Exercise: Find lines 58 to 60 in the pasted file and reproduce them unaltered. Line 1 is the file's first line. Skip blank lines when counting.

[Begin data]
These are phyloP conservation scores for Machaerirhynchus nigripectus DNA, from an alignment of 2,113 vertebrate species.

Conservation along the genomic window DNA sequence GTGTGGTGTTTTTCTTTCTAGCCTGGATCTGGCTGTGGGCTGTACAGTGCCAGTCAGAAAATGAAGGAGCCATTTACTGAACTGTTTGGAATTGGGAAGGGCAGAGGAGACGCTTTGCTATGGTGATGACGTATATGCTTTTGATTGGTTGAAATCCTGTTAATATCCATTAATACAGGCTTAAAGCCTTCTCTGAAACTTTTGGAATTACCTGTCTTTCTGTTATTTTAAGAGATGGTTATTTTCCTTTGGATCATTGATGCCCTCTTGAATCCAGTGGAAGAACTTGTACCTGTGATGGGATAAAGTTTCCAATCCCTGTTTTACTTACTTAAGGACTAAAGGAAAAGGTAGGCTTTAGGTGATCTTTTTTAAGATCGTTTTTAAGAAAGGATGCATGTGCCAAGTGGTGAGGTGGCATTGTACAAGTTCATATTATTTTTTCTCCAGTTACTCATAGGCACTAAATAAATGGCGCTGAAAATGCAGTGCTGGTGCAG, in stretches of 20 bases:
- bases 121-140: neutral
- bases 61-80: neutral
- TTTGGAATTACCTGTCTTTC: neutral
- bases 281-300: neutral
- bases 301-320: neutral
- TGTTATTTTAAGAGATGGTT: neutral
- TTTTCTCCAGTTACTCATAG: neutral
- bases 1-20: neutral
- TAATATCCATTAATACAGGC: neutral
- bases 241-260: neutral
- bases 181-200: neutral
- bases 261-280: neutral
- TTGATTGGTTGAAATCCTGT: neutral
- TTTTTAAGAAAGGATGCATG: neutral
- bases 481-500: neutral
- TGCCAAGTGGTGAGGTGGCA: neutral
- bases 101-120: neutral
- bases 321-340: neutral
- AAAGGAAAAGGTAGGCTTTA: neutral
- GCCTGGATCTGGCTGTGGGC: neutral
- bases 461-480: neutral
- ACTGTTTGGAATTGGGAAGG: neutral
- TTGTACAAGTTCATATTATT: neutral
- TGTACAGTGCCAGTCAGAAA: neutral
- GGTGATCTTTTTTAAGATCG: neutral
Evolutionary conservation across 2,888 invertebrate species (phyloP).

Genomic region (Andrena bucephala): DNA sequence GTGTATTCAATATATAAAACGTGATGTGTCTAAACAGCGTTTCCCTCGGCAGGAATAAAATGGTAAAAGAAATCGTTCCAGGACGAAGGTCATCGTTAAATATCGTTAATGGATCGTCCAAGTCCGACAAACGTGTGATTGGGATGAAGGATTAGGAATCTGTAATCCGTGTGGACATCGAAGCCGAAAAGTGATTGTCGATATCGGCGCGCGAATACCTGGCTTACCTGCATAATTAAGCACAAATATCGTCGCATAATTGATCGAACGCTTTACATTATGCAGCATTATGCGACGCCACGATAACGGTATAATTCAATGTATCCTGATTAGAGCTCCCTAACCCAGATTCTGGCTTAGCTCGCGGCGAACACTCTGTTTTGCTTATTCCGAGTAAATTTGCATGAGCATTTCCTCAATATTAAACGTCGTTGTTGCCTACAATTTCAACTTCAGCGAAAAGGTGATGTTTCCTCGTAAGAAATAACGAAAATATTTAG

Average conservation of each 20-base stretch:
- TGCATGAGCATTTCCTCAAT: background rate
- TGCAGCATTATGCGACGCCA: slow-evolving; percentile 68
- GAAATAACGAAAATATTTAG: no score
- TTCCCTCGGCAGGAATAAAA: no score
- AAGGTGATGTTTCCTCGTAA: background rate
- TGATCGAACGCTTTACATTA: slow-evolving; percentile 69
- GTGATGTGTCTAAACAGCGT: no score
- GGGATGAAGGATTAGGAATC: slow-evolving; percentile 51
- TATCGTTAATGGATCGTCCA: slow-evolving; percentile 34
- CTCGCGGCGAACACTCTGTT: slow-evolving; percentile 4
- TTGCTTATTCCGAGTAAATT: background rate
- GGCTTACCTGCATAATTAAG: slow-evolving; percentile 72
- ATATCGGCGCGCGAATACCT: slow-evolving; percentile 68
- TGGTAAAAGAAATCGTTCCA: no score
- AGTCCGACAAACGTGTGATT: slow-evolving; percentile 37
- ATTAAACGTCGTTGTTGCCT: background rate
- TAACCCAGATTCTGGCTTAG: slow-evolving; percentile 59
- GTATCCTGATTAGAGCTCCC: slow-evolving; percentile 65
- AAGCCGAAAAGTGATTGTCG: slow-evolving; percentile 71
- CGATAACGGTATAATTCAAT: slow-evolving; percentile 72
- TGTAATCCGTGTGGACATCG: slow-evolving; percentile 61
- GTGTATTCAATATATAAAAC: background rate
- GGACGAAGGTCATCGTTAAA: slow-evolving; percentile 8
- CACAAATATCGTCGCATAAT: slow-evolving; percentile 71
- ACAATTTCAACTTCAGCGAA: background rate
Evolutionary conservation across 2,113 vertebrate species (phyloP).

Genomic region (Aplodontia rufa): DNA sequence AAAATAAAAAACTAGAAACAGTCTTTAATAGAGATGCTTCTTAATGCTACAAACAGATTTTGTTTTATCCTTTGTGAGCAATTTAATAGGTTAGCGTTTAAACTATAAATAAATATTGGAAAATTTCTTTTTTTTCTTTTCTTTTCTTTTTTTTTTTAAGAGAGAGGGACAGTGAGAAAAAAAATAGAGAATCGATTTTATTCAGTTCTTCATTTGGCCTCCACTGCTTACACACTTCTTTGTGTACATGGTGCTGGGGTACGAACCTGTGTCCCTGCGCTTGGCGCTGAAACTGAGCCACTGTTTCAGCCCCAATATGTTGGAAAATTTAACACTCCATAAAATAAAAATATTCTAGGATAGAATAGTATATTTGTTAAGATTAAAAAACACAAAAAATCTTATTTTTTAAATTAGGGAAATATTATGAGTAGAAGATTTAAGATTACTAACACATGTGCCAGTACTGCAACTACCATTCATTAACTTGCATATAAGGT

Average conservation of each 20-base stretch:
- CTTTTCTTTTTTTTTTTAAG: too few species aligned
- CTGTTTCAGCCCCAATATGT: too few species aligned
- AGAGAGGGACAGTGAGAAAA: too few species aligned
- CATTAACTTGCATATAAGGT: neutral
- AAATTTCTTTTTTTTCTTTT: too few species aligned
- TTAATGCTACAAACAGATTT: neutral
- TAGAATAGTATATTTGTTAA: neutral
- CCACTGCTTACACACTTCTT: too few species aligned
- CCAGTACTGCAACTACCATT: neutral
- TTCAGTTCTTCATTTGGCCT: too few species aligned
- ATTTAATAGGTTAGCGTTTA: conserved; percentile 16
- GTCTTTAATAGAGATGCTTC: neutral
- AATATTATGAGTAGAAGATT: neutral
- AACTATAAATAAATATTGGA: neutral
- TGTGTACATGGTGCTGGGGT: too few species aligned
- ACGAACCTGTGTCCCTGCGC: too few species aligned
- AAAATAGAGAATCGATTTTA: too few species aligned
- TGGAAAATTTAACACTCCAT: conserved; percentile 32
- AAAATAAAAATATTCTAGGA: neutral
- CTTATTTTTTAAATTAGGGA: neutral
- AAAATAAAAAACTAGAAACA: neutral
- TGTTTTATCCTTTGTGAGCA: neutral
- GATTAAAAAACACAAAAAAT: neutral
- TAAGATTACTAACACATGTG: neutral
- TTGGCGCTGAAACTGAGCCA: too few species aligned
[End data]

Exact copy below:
Average conservation of each 20-base stretch:
- CTTTTCTTTTTTTTTTTAAG: too few species aligned
- CTGTTTCAGCCCCAATATGT: too few species aligned